In as much as we are companions with risk, efforts should be made to keep the risk under i. Accident Accident is an unforeseen occurrence with negative consequence as a result of sudden impact, system malfunction human error or as a result of carelessness when we undertake unsafe acts.
Accident results in pains, loss of body member or death to victims, a waste of time, money, materials and damage to equipment. Consequently, it is of interest to devise measures to prevent or reduce accidents in all operations to the barest minimum. Physical injury harm results from contact between people and harmful objects, substances, or other things in their surroundings. Common types of physical injury include broken bones, cuts, bruises, brain damage, poisoning and burns.
Some physical injuries are the intended result of acts by people: Injuries not intended are often described as accidental injuries. Examples of causes of injury include being struck by a car, being cut up in a moving machine part, being cut by a knife, bitten by a dog, or poisoned by inhaled fuel or other dangerous chemicals. Nature of body injury The occurrence of accidents in workplaces often results in one or more of the following injury types: This is injury which results from caught-in hazard point within machinery 2.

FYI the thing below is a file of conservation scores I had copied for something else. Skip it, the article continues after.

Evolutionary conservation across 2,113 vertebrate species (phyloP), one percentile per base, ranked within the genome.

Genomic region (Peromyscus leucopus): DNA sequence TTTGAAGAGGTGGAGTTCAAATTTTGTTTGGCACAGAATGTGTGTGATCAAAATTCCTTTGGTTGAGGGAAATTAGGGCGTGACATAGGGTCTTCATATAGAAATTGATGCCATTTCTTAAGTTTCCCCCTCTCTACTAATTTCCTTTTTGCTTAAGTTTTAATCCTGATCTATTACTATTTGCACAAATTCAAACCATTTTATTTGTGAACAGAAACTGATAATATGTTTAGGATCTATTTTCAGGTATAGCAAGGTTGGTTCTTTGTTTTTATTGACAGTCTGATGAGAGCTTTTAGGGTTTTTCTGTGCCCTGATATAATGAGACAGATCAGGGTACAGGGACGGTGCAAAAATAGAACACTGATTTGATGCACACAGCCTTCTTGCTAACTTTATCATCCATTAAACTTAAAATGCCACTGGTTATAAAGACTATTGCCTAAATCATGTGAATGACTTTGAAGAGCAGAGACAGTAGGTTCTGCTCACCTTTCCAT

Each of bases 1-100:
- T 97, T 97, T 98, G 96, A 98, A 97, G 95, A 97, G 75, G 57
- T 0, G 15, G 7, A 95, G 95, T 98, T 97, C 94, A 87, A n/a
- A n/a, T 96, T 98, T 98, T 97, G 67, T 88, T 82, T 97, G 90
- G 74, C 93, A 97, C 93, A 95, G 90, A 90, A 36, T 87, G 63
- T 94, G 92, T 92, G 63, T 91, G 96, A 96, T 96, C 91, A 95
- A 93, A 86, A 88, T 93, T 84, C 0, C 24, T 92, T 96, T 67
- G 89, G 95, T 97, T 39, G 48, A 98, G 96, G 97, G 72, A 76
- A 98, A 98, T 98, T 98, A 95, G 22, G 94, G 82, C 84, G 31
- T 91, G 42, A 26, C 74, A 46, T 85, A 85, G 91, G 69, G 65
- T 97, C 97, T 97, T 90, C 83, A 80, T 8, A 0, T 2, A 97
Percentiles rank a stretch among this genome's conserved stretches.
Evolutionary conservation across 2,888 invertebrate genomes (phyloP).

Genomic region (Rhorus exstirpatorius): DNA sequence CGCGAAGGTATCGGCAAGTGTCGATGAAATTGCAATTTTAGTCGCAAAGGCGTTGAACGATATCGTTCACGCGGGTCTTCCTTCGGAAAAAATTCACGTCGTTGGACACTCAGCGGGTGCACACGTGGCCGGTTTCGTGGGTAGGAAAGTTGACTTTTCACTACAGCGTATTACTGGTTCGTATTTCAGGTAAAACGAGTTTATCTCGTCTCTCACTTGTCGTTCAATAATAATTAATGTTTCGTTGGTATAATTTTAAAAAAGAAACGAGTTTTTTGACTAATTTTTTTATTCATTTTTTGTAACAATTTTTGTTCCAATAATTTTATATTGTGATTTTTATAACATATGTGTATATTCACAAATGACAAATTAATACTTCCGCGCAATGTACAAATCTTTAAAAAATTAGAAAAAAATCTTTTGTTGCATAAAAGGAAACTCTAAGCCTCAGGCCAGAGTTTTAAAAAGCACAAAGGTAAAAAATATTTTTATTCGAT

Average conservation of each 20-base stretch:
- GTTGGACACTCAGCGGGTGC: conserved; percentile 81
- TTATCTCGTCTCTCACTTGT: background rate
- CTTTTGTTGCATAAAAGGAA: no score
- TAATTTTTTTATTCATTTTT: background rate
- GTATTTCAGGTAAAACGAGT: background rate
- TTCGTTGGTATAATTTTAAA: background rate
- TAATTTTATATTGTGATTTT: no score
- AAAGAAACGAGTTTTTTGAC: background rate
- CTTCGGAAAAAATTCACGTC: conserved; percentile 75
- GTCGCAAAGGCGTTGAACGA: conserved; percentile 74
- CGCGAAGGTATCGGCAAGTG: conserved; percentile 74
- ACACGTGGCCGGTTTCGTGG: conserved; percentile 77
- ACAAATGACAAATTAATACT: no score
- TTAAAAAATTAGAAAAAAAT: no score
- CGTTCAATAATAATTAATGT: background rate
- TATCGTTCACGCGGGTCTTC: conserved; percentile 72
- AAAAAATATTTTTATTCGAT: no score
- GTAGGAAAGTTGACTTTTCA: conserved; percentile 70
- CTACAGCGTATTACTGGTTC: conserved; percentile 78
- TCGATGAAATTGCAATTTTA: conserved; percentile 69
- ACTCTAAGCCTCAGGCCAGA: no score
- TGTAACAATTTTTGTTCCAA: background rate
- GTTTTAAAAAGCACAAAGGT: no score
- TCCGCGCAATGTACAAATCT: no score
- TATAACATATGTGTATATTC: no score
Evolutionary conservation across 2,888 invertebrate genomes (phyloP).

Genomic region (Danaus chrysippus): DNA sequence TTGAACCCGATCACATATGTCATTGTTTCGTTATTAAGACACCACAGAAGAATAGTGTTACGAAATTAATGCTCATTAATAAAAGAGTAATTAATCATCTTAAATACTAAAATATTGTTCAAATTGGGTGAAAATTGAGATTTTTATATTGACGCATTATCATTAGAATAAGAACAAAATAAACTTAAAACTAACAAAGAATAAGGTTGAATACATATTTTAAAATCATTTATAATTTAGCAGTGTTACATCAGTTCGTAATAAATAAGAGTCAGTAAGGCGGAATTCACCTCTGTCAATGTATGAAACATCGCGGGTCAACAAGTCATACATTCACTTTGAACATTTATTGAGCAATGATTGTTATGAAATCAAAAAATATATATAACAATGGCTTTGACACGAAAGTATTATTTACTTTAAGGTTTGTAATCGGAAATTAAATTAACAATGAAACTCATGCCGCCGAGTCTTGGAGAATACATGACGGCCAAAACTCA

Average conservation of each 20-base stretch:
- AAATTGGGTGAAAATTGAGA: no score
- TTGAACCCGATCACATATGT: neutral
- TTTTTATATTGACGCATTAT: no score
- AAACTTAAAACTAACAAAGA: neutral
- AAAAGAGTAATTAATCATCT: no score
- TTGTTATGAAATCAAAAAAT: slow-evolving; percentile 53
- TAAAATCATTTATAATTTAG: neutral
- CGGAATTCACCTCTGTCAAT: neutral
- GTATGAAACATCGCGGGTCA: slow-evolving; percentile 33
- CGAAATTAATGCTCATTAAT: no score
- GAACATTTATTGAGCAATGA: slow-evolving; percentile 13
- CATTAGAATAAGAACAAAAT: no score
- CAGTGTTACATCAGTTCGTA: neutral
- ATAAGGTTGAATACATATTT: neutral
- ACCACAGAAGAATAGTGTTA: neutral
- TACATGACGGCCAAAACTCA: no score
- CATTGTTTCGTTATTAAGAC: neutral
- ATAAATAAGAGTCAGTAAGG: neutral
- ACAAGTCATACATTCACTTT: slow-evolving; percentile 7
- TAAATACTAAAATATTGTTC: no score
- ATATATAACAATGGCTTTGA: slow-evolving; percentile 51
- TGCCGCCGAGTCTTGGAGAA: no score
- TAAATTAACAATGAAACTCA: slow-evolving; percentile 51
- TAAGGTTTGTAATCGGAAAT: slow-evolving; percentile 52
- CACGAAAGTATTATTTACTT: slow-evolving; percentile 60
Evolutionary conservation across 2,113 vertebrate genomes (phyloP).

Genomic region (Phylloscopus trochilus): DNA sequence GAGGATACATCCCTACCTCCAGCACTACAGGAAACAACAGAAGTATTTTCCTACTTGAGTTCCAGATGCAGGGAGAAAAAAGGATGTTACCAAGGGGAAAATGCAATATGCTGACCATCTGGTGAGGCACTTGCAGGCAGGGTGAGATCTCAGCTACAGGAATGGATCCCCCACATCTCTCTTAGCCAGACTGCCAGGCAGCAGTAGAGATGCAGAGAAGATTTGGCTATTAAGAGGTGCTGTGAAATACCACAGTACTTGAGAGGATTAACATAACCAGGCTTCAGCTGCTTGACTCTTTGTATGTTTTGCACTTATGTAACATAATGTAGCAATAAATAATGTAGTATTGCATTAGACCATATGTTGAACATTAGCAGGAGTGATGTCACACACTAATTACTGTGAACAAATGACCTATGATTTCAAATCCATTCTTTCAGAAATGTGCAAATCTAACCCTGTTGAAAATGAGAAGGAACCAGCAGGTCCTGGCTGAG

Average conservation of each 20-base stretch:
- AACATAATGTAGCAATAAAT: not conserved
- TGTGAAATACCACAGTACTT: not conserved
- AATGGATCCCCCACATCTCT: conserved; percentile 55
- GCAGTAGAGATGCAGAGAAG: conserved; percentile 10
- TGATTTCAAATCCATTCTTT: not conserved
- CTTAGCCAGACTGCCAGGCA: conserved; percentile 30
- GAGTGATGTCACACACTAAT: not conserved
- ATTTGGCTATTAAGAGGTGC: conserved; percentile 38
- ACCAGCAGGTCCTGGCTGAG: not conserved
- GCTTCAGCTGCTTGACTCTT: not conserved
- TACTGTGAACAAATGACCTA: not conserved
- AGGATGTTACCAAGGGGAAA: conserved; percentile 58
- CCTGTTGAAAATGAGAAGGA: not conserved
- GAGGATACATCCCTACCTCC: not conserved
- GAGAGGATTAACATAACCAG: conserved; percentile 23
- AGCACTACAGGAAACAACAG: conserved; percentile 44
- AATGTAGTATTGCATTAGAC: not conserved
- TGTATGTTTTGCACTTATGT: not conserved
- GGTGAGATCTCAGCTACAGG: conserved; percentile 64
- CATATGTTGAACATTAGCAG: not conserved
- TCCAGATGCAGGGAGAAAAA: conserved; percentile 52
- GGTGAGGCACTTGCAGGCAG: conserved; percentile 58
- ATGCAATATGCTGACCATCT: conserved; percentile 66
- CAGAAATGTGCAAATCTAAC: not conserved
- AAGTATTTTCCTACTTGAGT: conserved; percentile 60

This is injury to bone resulting in breakage of the bone as a result of impact 3. This is a type of injury resulting in muscular stress or joint dislocation 4. Bruise or laceration: This is the peeling off of outer skin layer thereby exposing some blood vessels. The inner tissues are not affected. Scalding and burn: This is as a result of sudden exposure of body part to hot vapour or heat resulting in skin peeling off scalding or suffering some degree of shin damage burn.